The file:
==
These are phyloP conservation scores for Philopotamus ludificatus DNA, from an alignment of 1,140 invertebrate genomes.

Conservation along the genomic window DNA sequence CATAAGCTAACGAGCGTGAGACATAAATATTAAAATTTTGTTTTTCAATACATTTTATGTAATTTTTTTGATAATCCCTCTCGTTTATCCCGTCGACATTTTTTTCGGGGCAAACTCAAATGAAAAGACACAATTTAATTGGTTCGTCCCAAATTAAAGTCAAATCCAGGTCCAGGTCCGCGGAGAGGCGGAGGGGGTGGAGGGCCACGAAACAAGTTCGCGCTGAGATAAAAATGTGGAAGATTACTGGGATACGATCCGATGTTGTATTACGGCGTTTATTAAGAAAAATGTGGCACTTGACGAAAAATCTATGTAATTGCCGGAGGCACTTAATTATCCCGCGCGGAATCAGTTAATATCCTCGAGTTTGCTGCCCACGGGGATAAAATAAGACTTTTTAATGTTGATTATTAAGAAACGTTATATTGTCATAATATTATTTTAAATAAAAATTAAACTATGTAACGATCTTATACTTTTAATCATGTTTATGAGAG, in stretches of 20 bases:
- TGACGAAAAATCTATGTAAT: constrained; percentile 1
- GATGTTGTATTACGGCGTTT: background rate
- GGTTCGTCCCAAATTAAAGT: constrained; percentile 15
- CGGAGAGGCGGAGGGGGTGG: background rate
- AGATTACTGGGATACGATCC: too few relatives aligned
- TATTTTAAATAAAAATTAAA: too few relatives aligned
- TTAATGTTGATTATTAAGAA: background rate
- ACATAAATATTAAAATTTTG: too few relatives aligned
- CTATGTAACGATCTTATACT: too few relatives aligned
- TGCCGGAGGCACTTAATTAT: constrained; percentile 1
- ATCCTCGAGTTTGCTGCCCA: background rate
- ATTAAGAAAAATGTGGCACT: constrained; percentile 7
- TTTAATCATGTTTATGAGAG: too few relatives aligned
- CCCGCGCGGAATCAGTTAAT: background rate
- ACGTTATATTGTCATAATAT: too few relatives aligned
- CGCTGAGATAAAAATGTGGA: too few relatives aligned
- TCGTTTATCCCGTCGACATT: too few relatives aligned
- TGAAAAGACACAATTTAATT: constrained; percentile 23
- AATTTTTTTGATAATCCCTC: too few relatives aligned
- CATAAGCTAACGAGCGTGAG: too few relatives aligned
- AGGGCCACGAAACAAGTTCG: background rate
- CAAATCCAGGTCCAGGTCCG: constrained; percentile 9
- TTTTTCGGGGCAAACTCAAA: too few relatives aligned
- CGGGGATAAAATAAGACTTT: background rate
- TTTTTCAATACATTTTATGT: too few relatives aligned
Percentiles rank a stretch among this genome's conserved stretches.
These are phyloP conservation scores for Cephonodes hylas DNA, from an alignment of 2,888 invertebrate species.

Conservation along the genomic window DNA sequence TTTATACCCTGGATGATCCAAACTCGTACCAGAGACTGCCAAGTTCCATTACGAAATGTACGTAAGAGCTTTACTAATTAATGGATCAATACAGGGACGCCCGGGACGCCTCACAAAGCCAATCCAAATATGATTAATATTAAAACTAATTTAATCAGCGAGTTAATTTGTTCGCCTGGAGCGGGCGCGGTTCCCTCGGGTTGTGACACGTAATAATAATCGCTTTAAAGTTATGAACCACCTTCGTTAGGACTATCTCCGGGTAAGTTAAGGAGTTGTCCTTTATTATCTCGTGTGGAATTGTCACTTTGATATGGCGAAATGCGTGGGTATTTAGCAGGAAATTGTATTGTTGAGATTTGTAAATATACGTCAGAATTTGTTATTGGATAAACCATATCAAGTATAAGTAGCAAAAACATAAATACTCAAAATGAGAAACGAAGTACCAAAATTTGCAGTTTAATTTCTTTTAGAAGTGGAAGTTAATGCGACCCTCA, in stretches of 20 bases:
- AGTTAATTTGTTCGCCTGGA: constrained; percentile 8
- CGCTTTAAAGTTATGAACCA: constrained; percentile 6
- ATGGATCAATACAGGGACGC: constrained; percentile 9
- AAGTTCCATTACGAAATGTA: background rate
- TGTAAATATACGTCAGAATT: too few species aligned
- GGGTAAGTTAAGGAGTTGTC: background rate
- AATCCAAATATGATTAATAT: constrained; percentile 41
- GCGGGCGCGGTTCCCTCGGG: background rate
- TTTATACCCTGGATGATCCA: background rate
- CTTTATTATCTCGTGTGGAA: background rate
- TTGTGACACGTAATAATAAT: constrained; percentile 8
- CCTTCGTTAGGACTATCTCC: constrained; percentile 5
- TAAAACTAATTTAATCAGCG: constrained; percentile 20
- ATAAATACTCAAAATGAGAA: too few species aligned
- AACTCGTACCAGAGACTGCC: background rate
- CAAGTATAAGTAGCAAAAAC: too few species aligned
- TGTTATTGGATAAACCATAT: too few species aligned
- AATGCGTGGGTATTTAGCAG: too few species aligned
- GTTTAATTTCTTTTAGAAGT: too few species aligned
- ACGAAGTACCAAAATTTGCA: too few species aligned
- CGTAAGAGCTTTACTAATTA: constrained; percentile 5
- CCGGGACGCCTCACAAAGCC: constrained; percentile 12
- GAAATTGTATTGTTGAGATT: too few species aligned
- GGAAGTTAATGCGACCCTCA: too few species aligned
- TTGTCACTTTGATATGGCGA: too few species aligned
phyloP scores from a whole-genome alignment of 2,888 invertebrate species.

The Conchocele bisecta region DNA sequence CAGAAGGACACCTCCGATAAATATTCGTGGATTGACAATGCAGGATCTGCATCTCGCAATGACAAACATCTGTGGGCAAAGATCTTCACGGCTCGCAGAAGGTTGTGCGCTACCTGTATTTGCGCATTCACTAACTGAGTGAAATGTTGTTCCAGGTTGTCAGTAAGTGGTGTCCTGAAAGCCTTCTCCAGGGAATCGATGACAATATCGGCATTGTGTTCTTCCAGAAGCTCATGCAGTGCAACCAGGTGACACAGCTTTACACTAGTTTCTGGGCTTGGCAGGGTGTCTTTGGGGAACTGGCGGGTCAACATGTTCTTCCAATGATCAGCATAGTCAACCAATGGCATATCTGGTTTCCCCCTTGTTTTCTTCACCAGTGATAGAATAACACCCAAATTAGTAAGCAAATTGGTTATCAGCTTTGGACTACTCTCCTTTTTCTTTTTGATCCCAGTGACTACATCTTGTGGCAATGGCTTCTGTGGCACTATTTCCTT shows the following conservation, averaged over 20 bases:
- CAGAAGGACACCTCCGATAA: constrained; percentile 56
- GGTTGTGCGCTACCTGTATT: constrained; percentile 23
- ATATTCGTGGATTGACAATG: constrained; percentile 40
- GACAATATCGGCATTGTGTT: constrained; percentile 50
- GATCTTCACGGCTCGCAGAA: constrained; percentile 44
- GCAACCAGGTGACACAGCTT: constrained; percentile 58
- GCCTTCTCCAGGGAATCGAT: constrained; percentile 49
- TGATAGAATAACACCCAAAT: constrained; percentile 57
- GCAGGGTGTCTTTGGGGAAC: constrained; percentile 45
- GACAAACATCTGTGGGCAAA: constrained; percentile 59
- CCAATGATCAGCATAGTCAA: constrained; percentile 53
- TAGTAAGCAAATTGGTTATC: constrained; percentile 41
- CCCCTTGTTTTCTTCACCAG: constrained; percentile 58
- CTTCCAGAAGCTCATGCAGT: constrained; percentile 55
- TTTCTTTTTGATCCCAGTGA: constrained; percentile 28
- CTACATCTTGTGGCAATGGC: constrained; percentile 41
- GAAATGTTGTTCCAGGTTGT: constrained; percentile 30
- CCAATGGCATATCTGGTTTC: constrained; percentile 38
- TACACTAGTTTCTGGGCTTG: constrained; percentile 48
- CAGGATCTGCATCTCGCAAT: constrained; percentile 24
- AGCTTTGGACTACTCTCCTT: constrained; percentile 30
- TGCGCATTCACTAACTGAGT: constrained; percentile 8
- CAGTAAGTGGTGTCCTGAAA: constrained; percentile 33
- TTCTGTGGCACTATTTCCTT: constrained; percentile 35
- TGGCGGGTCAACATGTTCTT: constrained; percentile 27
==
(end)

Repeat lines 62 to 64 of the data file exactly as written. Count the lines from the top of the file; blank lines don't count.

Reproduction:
- GATCTTCACGGCTCGCAGAA: constrained; percentile 44
- GCAACCAGGTGACACAGCTT: constrained; percentile 58
- GCCTTCTCCAGGGAATCGAT: constrained; percentile 49